Student loans can be made dischargable only after a certain amount of time has passed since they were incurred (say 7 years) and in circumstances of "significant hardship."  Bankruptcy courts decide level of dischargability/modification on personal debts all the time, so they can certainly handle the "squishiness" that comes with a "significant hardship" standard.  The essential point is that there's no reason to hold a loan over an underemployed person's head indefinitely since that just encourages them to remain underemployed (at least anywhere near the margins).  This will likely reduce access to loan money at least until the dust settles and everyone has a good understanding of what constitutes significant hardship, but that's not necessarily a bad thing.  Less dollars available should lead to lower tuition (or at least a slowing of the rate of increase) overall (even if the elite institutions remain astronomically high.
2014-04-29 09:13:37 AM  
2 votes:

DubtodaIll: Lucky LaRue: Hahahaha!  Yeah.. let's forgive the student loans for all those dumb-f*cks who spent $40k / year going to Columbia's School of Journalism so they could take a $30k/year job writing stories about how taxpayers should pay for their bad decision making.

I thought that was the job of the government to make up for people's bad decisions, at least that's all I ever hear out of Democrats.


To be fair, it was under Republican leadership that taxpayers bailed out the banks.
2014-04-29 09:04:50 AM  
2 votes:

nekom: rumpelstiltskin: I read that as a call for higher interest rates, in exchange for slightly less limited consumer protections.

That's exactly what I'm in favor of.  Make them dischargable in bankruptcy like they used to be.  The price of education has been artificially inflated by cheap money, and that is NOT a good thing.

/never had any student loans, thank god
//have seen them hound people forever


The problem with making them dischargeable is that many students (especially today with over inflated tuition) are heavily in debt without a job right after graduation. It will make it much harder to get loans.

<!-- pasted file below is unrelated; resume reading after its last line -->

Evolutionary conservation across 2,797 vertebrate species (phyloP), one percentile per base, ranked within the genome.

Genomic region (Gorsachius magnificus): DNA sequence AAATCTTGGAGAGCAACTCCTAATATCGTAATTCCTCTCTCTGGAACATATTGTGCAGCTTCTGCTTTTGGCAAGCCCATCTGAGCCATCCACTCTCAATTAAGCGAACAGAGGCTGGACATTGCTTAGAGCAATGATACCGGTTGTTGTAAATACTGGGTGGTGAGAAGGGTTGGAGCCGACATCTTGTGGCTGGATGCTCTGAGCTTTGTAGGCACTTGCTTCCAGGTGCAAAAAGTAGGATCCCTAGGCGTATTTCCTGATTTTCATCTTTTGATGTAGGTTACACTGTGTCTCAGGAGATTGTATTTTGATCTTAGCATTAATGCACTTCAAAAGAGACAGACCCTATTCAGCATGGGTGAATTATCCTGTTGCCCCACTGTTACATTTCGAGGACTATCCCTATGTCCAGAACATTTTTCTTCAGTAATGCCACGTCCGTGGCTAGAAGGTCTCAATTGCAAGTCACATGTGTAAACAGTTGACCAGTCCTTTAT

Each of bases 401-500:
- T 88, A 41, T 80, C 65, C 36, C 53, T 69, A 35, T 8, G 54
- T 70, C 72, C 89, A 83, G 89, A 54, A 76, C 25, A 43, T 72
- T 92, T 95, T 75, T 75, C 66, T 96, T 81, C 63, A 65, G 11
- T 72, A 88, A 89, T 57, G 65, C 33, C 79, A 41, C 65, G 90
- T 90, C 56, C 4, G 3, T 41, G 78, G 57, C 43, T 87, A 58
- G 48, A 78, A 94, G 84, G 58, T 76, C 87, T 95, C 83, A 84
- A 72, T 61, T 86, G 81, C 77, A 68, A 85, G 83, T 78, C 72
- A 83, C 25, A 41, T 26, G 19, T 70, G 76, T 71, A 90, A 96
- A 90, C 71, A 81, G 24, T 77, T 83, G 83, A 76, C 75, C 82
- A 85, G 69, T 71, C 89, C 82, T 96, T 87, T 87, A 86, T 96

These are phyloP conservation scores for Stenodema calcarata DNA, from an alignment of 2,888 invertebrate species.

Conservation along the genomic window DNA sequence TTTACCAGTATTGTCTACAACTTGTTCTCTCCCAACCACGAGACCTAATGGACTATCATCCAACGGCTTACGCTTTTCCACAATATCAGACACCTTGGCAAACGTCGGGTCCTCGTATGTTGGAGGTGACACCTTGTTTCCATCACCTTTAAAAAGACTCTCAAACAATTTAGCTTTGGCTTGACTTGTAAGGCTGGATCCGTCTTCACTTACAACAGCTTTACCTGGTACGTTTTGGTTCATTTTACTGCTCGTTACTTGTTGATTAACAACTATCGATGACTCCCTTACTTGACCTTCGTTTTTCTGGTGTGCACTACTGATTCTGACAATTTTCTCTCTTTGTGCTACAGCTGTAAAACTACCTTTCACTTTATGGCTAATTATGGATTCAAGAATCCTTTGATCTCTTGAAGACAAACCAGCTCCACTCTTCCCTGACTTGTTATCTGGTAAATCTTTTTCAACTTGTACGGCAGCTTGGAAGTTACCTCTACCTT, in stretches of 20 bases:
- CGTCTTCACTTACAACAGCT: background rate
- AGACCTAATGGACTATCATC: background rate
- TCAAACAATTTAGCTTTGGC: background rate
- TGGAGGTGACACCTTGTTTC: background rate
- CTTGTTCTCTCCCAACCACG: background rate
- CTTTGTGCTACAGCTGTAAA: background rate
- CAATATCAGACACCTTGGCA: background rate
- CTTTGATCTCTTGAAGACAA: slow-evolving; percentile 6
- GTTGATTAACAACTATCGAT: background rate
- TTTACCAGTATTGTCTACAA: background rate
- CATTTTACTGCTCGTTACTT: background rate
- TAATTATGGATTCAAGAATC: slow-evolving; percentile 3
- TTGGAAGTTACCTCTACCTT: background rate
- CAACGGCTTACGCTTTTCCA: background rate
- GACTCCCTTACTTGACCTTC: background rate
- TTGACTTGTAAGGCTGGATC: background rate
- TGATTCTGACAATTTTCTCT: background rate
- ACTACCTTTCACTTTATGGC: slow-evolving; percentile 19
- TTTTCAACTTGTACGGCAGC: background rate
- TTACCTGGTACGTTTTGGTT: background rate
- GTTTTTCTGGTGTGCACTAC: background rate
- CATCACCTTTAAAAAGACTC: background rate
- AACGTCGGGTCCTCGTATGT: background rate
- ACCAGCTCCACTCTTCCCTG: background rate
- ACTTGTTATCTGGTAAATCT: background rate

What we need is more emphasis on tech schools, higher standards for admission to colleges, and possibly tracked high schools to encourage .
2014-04-29 08:40:12 AM  
2 votes:

rumpelstiltskin: I read that as a call for higher interest rates, in exchange for slightly less limited consumer protections.


That's exactly what I'm in favor of.  Make them dischargable in bankruptcy like they used to be.  The price of education has been artificially inflated by cheap money, and that is NOT a good thing.

/never had any student loans, thank god
//have seen them hound people forever
ZAZ [TotalFark]
2014-04-29 08:35:34 AM  
2 votes:
OK, maybe I should have read the artice before commenting. If NYT is calling for prospective changes, requiring new contracts to more explicitly say "by the way, if anything happens you are so screwed", that seems like a good idea. Whether to accelerate the loan on death of a cosigner is simply a tradeoff between interest rate and risk.

We need a general principle of consumer contract law requiring a short summary of all important conditions, and anything in the fine print can only be used to resolve ambiguities in the first page. Like saying the interest rate is relative to prime right up front, and specifying that prime is as published on the Wall Street Journal on the first Monday of each month later.
2014-04-29 02:27:03 PM  
1 votes:

rewind2846: What we need is for employers not to insist on a four year degree for a job shuffling papers and getting coffee.


Employers have too much power, period.
They've managed to offload most of their training costs onto the graduate and the taxpayer. If there isn't a college program churning out the EXACT cog to fit their machine, it's "no qualified applicants" and off to find an H1B they can lord over and pay less, even when the regular wage wouldn't even be enough to pay for the degree they're asking for.